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Thursday, April 29, 2010

More Author Insight: Who's telling this story?

How do you decide what point-of-view (POV)
you want to tell a story in?

"That parts usually easy because my stories are mostly started with a character in mind. I've only written in first person, and with the character already set, I don't usually get too mixed up about it." - Suzanne Young, author of The Naughty List.

"I’m pretty much first-person these days, unless there’s a narrative reason it needs to be otherwise." - Jessica Leader, author of Nice and Mean.

"The main character is usually the first thing that comes to me, so there's the POV. (Although I'm still a big fan of using 3rd person over 1st, which gives a little flexibility for switching character focus.) I've experimented with having the narrative voice be a character itself, which was fun, but am *most* impressed by those who can juggle multiple POVs in their books. That completely boggles my mind!" - Dawn Metcalf, author of Skin & Bones.

"This is a hard question, because I think that, for me at least, it tends to be a natural part of the story’s development. It’s rare that I struggle to figure out what POV a story should be in. I love writing in first person because I think it brings and immediacy to the situation, and it’s often the case that a character’s voice will spring up fully-formed with I start writing. That said, I do try to consider what’s needed from a narrative standpoint. With Brightly Woven, I felt that it was important that the action be relayed to the reader from Syd directly, so they could learn about and experience her world as she did." - Alexandra Bracken, author of Brightly Woven.

"The loudest character wins." - Bonnie Doerr, author of Island Sting.

"Whatever comes naturally to me. I prefer first person, but I’ve written short stories in third and even second person." - Jennifer Hubbard, author of The Secret Year.

"It decides itself with the opening line. Having said that - I have switched from first to third and vice versa, and once that made a huge difference." - Janet Fox, author of Faithful.

"Probably 90% of my stories (novel and short) are written in third person, singular POV, and I don't usually make a conscious decision as to "this is who is telling the story." A few exceptions include some extremely personal short fiction, a steampunk collaboration with James A. Grant (appearing in the next issue of Weird Tales) in which each of us took a POV and alternated, and the next novel series, which might well end up in first person!" - Lisa Mantchev, author of the Theater Illuminata series.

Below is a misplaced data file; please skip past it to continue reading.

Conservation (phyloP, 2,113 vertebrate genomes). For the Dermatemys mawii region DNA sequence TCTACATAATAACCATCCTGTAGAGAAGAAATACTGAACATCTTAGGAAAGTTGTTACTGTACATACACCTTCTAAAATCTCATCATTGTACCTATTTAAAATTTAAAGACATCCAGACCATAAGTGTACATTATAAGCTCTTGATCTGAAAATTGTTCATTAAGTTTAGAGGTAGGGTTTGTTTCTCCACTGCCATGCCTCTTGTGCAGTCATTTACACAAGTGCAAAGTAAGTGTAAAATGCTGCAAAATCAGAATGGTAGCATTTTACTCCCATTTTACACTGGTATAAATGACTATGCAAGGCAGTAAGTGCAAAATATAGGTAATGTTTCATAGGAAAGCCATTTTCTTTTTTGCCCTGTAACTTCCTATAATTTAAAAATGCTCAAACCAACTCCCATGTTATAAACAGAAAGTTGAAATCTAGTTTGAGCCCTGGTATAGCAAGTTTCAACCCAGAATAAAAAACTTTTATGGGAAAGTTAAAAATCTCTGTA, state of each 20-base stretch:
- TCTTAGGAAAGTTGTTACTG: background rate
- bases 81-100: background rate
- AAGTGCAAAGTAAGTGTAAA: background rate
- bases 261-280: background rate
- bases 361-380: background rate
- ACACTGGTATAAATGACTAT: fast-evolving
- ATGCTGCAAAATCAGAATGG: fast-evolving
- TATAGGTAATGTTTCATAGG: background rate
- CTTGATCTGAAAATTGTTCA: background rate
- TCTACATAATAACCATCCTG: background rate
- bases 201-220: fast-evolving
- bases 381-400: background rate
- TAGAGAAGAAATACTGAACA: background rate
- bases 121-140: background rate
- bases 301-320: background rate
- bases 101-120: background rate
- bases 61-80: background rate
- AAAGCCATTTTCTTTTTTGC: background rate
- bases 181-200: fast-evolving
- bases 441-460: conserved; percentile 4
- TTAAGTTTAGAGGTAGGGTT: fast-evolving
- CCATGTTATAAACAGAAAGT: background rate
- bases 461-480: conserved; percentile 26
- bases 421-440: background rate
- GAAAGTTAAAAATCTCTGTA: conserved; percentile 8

"This isn't something I choose. That's something that just happens- it's native to the characters. Whoever shows up in my head knows how they want their story told." - Saundra Mitchell, author of Shadowed Summer.

"I love writing first person POV. I get to really inhabit the main character's brain and pretend to be her for a while." - Shari Maurer, author of Change of Heart.

"The POV largely depends on the characters and the feel of the story. Some stories need to have insights from multiple characters or need to be told from a narrative perspective. Really, it just depends on what feels right." - Riley Carney, author of The Fire Stone.

"I tend to write it from the POV of the character I feel I know best, or the character most similar to myself." - Steph Bowe, author of Girl Saves Boy.

"I don’t usually think about it. My characters just come to me as these first person voices, so that’s what I tend to go with. I’ve tried third person before, but I have always ended up changing everything back to first, which isn’t fun, so I don’t try it often." - Kristina McBride, author of The Tension of Opposites.

"The story dictates the POV. I start out writing in the POV that seems right, and the story tells me if its wrong. I told you I'm a panster!" - Michelle Zink, author of Prophecy of Sisters.

"So far, all of my books have been written in first person - it's what I'm most comfortable with. But I have an idea brewing that I think would be best served by third person, so although it scares me, I think one of these days, I will be trying it!" - Lisa Schroeder, author of Chasing Brooklyn.

"I used to write all third-person. The Iron King was the first book I tried first-person POV, and it just clicked. I guess it all depends on the story." - Julie Kagawa, author of The Iron King.

"My default is first person, but occasionally a story demands something more distant, like third. I adore present tense. If I could always write in first person present, I would. As for WHO is narrating, that depends on whose story it is." - Tessa Gratton, author of Blood Magic.


Be sure to come back Tuesday when the authors begin confessing their writerly faults.


  1. I've never seen a post quite like this before... this is so awesome!
    Love, Hannah

  2. very informative post and lovely blog, especially the header picture.

    In a weird way, deciding on whose telling the story is like taking dictation from your characters